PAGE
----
Ryan completed a pass on the next play, but it was called back due to holding. Two plays, one down, 22 (important) lost yards. Ryan threw an incomplete pass on third and forever. Atlanta punted. New England took a foolish-at-best call by Shanahan, mixed in with poor execution from the Falcons’ offense, and turned it into its game-tying drive. That one series is what truly changed the game; the decision to get overthink the situation instead of doing the blatantly obvious thing led directly to the Atlanta loss.

Granted, the Falcons did plenty of things wrong throughout the second half, and the game as a whole in some cases, to cost themselves the game. The defense fell apart down the stretch, with their dominant pass rush falling by the wayside late. Play calling throughout the second half was dreadful. In the same vein, only targeting Julio Jones four times in the biggest game in franchise history is a fireable offense.

New England deserves plenty of credit for the win, of course. Brady’s claims as the greatest quarterback of all time only became stronger in the wake of the comeback. He broke Kurt Warner’s record for passing yards in a Super Bowl before the game even went to overtime (and on the weekend Warner was elected to this year’s Hall of Fame class, no less) in one of the greatest performances ever, title game or not. The defense stepped up in the most crucial moments. Nine years after David Tyree’s iconic helmet catch for the Giants against the Patriots, Julian Edelman converted his own luck-filled, barely comprehensible catch late in the fourth quarter. The Patriots played very well in the second half, most notably in the sense they took advantage of terrible Falcons plays and decisions.

This isn’t necessarily the best Super Bowl ever, if one can measure those things, considering great comebacks don’t always mean the game itself was great (that’s all subjective, of course). Will it be remembered forever? Absolutely, how could it not be? Any moment as preposterous as this one will be remembered forever.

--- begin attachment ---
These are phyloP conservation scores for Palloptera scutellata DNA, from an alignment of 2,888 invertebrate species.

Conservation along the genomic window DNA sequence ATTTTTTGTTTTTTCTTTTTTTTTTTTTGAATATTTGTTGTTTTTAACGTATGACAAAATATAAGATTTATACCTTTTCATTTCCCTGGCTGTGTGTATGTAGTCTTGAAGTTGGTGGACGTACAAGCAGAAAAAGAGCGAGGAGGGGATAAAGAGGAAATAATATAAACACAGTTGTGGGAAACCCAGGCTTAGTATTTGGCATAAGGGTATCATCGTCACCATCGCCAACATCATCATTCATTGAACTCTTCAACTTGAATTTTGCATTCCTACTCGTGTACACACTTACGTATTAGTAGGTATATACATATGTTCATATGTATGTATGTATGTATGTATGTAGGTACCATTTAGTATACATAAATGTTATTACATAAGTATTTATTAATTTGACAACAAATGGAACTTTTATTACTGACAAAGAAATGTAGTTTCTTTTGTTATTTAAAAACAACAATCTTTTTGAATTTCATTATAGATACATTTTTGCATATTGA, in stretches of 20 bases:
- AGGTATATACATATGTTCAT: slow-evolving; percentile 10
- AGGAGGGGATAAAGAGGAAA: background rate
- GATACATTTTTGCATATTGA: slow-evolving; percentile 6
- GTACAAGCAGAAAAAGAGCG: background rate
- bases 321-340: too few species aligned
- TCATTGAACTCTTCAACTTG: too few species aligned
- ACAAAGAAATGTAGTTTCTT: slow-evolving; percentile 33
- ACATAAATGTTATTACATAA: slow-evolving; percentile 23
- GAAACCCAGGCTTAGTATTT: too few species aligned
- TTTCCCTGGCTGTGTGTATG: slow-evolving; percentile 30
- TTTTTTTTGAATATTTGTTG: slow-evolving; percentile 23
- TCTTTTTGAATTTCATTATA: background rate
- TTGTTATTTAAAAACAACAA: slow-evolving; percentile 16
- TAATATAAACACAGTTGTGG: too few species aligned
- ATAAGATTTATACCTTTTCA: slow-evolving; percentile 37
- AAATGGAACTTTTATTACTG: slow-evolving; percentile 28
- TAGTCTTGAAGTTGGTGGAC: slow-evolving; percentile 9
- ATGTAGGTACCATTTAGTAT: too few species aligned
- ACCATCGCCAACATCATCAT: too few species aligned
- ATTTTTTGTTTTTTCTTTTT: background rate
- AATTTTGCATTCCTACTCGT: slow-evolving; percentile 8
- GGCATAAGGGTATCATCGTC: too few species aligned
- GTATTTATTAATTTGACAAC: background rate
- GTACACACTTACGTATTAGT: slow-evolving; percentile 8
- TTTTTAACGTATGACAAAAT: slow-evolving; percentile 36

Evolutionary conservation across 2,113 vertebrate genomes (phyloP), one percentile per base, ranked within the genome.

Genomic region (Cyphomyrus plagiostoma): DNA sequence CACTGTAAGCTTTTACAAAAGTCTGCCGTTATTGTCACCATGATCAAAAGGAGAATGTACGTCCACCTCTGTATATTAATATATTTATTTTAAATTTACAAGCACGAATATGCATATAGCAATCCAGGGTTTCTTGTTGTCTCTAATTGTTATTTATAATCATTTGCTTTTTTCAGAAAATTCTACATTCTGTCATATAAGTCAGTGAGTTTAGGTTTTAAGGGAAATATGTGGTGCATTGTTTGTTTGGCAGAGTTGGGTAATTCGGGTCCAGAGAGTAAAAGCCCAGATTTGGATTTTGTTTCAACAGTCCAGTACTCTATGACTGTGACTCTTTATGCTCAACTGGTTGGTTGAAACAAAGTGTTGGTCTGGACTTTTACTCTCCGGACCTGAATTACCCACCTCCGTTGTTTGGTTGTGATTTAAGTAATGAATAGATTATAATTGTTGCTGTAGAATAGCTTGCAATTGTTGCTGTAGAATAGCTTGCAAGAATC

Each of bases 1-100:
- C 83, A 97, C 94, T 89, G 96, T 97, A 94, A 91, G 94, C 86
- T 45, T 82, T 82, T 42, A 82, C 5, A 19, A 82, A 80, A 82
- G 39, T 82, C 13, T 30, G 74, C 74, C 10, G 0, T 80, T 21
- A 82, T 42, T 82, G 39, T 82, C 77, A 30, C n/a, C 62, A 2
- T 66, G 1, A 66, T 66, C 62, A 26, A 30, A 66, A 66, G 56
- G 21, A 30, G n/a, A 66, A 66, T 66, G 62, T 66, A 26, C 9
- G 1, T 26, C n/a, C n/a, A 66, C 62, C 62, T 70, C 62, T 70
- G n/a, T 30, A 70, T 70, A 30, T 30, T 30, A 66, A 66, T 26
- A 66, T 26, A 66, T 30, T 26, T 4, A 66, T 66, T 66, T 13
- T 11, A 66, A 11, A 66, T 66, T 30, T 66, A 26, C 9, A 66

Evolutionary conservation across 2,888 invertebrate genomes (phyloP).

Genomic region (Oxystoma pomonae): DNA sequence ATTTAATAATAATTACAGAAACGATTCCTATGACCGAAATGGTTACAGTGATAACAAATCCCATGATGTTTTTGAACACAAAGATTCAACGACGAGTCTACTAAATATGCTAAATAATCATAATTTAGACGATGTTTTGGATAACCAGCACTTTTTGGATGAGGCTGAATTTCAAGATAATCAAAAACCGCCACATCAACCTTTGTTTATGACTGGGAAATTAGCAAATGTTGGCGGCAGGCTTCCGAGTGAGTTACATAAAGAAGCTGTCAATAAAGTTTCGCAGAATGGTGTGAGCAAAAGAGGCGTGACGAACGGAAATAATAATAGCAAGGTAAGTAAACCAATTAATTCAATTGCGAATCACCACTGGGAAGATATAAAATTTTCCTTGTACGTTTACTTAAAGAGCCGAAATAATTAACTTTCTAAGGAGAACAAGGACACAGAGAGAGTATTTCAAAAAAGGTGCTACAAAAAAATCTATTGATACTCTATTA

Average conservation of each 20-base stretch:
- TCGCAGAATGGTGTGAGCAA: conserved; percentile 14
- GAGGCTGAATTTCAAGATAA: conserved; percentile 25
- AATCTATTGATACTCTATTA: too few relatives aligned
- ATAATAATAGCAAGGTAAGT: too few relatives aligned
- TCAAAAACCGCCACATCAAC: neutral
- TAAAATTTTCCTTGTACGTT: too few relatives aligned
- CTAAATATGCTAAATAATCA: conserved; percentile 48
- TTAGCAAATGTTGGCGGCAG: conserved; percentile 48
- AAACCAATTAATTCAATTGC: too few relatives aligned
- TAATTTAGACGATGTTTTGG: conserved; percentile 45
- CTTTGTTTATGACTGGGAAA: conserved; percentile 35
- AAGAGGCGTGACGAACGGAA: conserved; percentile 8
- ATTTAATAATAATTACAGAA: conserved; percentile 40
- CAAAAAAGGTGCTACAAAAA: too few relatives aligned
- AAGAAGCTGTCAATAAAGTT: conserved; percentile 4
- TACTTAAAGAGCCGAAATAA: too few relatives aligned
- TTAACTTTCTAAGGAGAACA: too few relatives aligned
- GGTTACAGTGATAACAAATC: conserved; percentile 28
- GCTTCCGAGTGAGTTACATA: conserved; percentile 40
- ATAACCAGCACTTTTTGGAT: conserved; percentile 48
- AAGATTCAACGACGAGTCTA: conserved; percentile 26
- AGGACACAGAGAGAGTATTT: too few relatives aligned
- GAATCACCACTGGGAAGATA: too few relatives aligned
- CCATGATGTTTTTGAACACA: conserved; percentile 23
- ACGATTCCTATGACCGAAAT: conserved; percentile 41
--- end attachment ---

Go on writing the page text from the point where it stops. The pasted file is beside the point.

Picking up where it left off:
Santonio Holmes’ tip-toe touchdown in Super Bowl XLIII. The helmet catch in Super Bowl XLII. Mario Manningham’s catch in Super Bowl XLVI. Vinatieri’s first game-winner in Super Bowl XXXVI. Malcolm Butler’s interception in Super Bowl XLIX. This comeback is now in the pantheon of iconic Super Bowl moments.

Complain all you want about certain parts of this game. Complain about the Patriots winning again. Complain about the bad overtime rules. Complain about bad commercials. In terms of in-game action, this was the epitome of entertainment. Emotionally investing from end to end for one reason or another. I don’t understand how anyone wouldn’t have enjoyed this Super Bowl. Maybe you just don’t like football. Maybe you refuse to admit to liking anything produced by the NFL for some bizarre ethical reasons that probably make you a hypocrite. Maybe you refuse to like sports because you think they’re beneath you (they’re not, by the way). If any of those scenarios applies to you, I’m sorry, because this was incredibly entertaining and fun to watch, even in the agony of defeat (Falcons fans, you’ve got a pass for not enjoying this one).

I love the NFL and I miss it already. I can’t wait for next September, when the Packers get back on the field with a chance to finally make it back to the Super Bowl. I can’t wait to see the 32 member teams of the best league in the world get back on the gridiron in seven months, when they’ll give us the best product in sports.

Thank God we got a great game to tide us over until then.